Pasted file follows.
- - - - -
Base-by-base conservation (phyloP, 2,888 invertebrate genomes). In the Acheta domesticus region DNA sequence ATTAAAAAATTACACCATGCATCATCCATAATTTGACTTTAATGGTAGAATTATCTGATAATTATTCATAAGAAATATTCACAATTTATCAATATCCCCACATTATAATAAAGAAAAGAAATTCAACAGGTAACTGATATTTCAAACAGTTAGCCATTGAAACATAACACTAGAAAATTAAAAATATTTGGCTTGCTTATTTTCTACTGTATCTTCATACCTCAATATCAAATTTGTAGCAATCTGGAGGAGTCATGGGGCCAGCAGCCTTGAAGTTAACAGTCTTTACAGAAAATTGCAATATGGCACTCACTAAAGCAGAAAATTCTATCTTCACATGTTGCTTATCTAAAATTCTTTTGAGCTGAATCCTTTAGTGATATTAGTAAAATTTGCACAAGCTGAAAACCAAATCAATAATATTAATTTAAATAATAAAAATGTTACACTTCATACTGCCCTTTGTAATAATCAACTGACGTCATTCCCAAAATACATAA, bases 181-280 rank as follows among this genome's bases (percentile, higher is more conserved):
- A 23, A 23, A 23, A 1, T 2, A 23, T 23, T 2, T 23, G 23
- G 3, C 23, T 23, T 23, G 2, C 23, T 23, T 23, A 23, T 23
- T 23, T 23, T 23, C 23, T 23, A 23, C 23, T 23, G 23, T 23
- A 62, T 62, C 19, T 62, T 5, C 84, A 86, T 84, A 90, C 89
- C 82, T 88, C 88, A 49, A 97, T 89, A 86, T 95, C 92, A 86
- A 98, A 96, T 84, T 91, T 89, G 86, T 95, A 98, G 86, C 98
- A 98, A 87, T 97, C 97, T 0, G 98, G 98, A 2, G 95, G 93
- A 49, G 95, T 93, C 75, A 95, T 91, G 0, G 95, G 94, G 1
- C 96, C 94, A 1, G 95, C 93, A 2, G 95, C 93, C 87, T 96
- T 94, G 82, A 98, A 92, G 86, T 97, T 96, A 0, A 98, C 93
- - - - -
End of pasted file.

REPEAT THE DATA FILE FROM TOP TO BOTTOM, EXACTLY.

Base-by-base conservation (phyloP, 2,888 invertebrate genomes). In the Acheta domesticus region DNA sequence ATTAAAAAATTACACCATGCATCATCCATAATTTGACTTTAATGGTAGAATTATCTGATAATTATTCATAAGAAATATTCACAATTTATCAATATCCCCACATTATAATAAAGAAAAGAAATTCAACAGGTAACTGATATTTCAAACAGTTAGCCATTGAAACATAACACTAGAAAATTAAAAATATTTGGCTTGCTTATTTTCTACTGTATCTTCATACCTCAATATCAAATTTGTAGCAATCTGGAGGAGTCATGGGGCCAGCAGCCTTGAAGTTAACAGTCTTTACAGAAAATTGCAATATGGCACTCACTAAAGCAGAAAATTCTATCTTCACATGTTGCTTATCTAAAATTCTTTTGAGCTGAATCCTTTAGTGATATTAGTAAAATTTGCACAAGCTGAAAACCAAATCAATAATATTAATTTAAATAATAAAAATGTTACACTTCATACTGCCCTTTGTAATAATCAACTGACGTCATTCCCAAAATACATAA, bases 181-280 rank as follows among this genome's bases (percentile, higher is more conserved):
- A 23, A 23, A 23, A 1, T 2, A 23, T 23, T 2, T 23, G 23
- G 3, C 23, T 23, T 23, G 2, C 23, T 23, T 23, A 23, T 23
- T 23, T 23, T 23, C 23, T 23, A 23, C 23, T 23, G 23, T 23
- A 62, T 62, C 19, T 62, T 5, C 84, A 86, T 84, A 90, C 89
- C 82, T 88, C 88, A 49, A 97, T 89, A 86, T 95, C 92, A 86
- A 98, A 96, T 84, T 91, T 89, G 86, T 95, A 98, G 86, C 98
- A 98, A 87, T 97, C 97, T 0, G 98, G 98, A 2, G 95, G 93
- A 49, G 95, T 93, C 75, A 95, T 91, G 0, G 95, G 94, G 1
- C 96, C 94, A 1, G 95, C 93, A 2, G 95, C 93, C 87, T 96
- T 94, G 82, A 98, A 92, G 86, T 97, T 96, A 0, A 98, C 93